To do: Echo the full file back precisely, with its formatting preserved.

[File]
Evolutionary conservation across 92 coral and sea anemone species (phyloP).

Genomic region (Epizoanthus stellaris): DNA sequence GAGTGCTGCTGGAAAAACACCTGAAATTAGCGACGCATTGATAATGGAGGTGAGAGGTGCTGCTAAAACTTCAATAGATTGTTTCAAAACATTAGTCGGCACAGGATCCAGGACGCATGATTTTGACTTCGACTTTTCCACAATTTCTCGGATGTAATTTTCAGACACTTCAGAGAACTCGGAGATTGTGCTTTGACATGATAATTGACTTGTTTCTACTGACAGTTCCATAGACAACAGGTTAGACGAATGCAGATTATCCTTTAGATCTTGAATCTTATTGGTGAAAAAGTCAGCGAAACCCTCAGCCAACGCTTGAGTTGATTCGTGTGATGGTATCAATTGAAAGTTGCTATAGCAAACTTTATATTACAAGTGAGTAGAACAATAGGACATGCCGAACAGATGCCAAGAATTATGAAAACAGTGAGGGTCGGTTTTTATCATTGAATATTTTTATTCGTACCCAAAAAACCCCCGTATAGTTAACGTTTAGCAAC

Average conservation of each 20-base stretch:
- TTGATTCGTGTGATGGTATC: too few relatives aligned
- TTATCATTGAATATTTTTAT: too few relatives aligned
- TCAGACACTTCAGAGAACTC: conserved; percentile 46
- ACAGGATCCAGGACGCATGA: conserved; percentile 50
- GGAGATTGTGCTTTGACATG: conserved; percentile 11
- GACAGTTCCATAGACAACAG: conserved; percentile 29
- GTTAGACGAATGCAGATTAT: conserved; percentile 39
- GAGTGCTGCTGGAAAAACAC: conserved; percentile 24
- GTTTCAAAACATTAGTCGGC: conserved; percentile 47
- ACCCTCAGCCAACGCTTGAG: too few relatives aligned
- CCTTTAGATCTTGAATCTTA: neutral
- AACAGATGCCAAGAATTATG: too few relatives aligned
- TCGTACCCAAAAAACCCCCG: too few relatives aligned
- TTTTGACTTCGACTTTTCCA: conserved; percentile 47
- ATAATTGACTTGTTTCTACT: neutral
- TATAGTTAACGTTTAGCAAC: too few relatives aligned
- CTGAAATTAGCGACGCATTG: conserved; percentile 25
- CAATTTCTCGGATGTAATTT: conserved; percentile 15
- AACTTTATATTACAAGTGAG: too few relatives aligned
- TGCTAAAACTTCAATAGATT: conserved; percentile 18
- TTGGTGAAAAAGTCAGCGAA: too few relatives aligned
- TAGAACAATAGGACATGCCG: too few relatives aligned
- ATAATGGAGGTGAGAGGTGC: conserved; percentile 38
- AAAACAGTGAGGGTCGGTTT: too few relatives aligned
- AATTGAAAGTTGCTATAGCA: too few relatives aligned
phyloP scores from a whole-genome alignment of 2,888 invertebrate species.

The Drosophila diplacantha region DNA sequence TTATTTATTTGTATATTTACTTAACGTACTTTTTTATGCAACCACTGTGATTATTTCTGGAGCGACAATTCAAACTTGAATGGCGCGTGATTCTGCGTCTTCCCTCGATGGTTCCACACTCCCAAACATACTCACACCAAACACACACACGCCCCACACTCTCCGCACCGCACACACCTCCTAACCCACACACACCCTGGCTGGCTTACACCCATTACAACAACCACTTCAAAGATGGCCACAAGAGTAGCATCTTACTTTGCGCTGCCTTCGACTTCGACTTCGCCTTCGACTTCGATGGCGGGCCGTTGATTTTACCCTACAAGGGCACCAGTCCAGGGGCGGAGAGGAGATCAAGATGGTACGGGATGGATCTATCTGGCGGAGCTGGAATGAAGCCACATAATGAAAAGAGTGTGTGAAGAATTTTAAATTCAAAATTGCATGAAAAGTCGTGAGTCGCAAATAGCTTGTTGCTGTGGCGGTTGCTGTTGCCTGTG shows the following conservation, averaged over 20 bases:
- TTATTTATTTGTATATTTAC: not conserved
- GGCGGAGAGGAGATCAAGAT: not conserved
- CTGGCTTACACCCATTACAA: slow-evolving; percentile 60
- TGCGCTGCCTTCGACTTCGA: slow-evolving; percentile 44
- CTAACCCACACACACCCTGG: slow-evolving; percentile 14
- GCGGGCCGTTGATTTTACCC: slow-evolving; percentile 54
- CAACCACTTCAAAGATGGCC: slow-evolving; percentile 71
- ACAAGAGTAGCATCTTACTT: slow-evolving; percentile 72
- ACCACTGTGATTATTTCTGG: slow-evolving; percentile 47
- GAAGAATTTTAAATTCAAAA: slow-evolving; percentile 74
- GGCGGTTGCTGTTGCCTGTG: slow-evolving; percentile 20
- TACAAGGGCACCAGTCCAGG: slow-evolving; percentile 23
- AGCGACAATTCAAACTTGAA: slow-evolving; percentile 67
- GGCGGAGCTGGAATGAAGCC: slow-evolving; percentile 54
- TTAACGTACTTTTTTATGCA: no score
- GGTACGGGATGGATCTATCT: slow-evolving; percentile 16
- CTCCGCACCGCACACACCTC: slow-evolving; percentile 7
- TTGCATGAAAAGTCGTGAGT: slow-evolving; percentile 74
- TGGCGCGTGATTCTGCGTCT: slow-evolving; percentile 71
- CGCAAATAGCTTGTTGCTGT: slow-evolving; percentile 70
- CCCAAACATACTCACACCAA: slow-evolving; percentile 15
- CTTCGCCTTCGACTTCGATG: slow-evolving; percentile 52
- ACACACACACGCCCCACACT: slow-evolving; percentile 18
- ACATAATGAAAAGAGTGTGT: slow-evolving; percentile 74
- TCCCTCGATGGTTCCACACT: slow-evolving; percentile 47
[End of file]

Evolutionary conservation across 92 coral and sea anemone species (phyloP).

Genomic region (Epizoanthus stellaris): DNA sequence GAGTGCTGCTGGAAAAACACCTGAAATTAGCGACGCATTGATAATGGAGGTGAGAGGTGCTGCTAAAACTTCAATAGATTGTTTCAAAACATTAGTCGGCACAGGATCCAGGACGCATGATTTTGACTTCGACTTTTCCACAATTTCTCGGATGTAATTTTCAGACACTTCAGAGAACTCGGAGATTGTGCTTTGACATGATAATTGACTTGTTTCTACTGACAGTTCCATAGACAACAGGTTAGACGAATGCAGATTATCCTTTAGATCTTGAATCTTATTGGTGAAAAAGTCAGCGAAACCCTCAGCCAACGCTTGAGTTGATTCGTGTGATGGTATCAATTGAAAGTTGCTATAGCAAACTTTATATTACAAGTGAGTAGAACAATAGGACATGCCGAACAGATGCCAAGAATTATGAAAACAGTGAGGGTCGGTTTTTATCATTGAATATTTTTATTCGTACCCAAAAAACCCCCGTATAGTTAACGTTTAGCAAC

Average conservation of each 20-base stretch:
- TTGATTCGTGTGATGGTATC: too few relatives aligned
- TTATCATTGAATATTTTTAT: too few relatives aligned
- TCAGACACTTCAGAGAACTC: conserved; percentile 46
- ACAGGATCCAGGACGCATGA: conserved; percentile 50
- GGAGATTGTGCTTTGACATG: conserved; percentile 11
- GACAGTTCCATAGACAACAG: conserved; percentile 29
- GTTAGACGAATGCAGATTAT: conserved; percentile 39
- GAGTGCTGCTGGAAAAACAC: conserved; percentile 24
- GTTTCAAAACATTAGTCGGC: conserved; percentile 47
- ACCCTCAGCCAACGCTTGAG: too few relatives aligned
- CCTTTAGATCTTGAATCTTA: neutral
- AACAGATGCCAAGAATTATG: too few relatives aligned
- TCGTACCCAAAAAACCCCCG: too few relatives aligned
- TTTTGACTTCGACTTTTCCA: conserved; percentile 47
- ATAATTGACTTGTTTCTACT: neutral
- TATAGTTAACGTTTAGCAAC: too few relatives aligned
- CTGAAATTAGCGACGCATTG: conserved; percentile 25
- CAATTTCTCGGATGTAATTT: conserved; percentile 15
- AACTTTATATTACAAGTGAG: too few relatives aligned
- TGCTAAAACTTCAATAGATT: conserved; percentile 18
- TTGGTGAAAAAGTCAGCGAA: too few relatives aligned
- TAGAACAATAGGACATGCCG: too few relatives aligned
- ATAATGGAGGTGAGAGGTGC: conserved; percentile 38
- AAAACAGTGAGGGTCGGTTT: too few relatives aligned
- AATTGAAAGTTGCTATAGCA: too few relatives aligned
phyloP scores from a whole-genome alignment of 2,888 invertebrate species.

The Drosophila diplacantha region DNA sequence TTATTTATTTGTATATTTACTTAACGTACTTTTTTATGCAACCACTGTGATTATTTCTGGAGCGACAATTCAAACTTGAATGGCGCGTGATTCTGCGTCTTCCCTCGATGGTTCCACACTCCCAAACATACTCACACCAAACACACACACGCCCCACACTCTCCGCACCGCACACACCTCCTAACCCACACACACCCTGGCTGGCTTACACCCATTACAACAACCACTTCAAAGATGGCCACAAGAGTAGCATCTTACTTTGCGCTGCCTTCGACTTCGACTTCGCCTTCGACTTCGATGGCGGGCCGTTGATTTTACCCTACAAGGGCACCAGTCCAGGGGCGGAGAGGAGATCAAGATGGTACGGGATGGATCTATCTGGCGGAGCTGGAATGAAGCCACATAATGAAAAGAGTGTGTGAAGAATTTTAAATTCAAAATTGCATGAAAAGTCGTGAGTCGCAAATAGCTTGTTGCTGTGGCGGTTGCTGTTGCCTGTG shows the following conservation, averaged over 20 bases:
- TTATTTATTTGTATATTTAC: not conserved
- GGCGGAGAGGAGATCAAGAT: not conserved
- CTGGCTTACACCCATTACAA: slow-evolving; percentile 60
- TGCGCTGCCTTCGACTTCGA: slow-evolving; percentile 44
- CTAACCCACACACACCCTGG: slow-evolving; percentile 14
- GCGGGCCGTTGATTTTACCC: slow-evolving; percentile 54
- CAACCACTTCAAAGATGGCC: slow-evolving; percentile 71
- ACAAGAGTAGCATCTTACTT: slow-evolving; percentile 72
- ACCACTGTGATTATTTCTGG: slow-evolving; percentile 47
- GAAGAATTTTAAATTCAAAA: slow-evolving; percentile 74
- GGCGGTTGCTGTTGCCTGTG: slow-evolving; percentile 20
- TACAAGGGCACCAGTCCAGG: slow-evolving; percentile 23
- AGCGACAATTCAAACTTGAA: slow-evolving; percentile 67
- GGCGGAGCTGGAATGAAGCC: slow-evolving; percentile 54
- TTAACGTACTTTTTTATGCA: no score
- GGTACGGGATGGATCTATCT: slow-evolving; percentile 16
- CTCCGCACCGCACACACCTC: slow-evolving; percentile 7
- TTGCATGAAAAGTCGTGAGT: slow-evolving; percentile 74
- TGGCGCGTGATTCTGCGTCT: slow-evolving; percentile 71
- CGCAAATAGCTTGTTGCTGT: slow-evolving; percentile 70
- CCCAAACATACTCACACCAA: slow-evolving; percentile 15
- CTTCGCCTTCGACTTCGATG: slow-evolving; percentile 52
- ACACACACACGCCCCACACT: slow-evolving; percentile 18
- ACATAATGAAAAGAGTGTGT: slow-evolving; percentile 74
- TCCCTCGATGGTTCCACACT: slow-evolving; percentile 47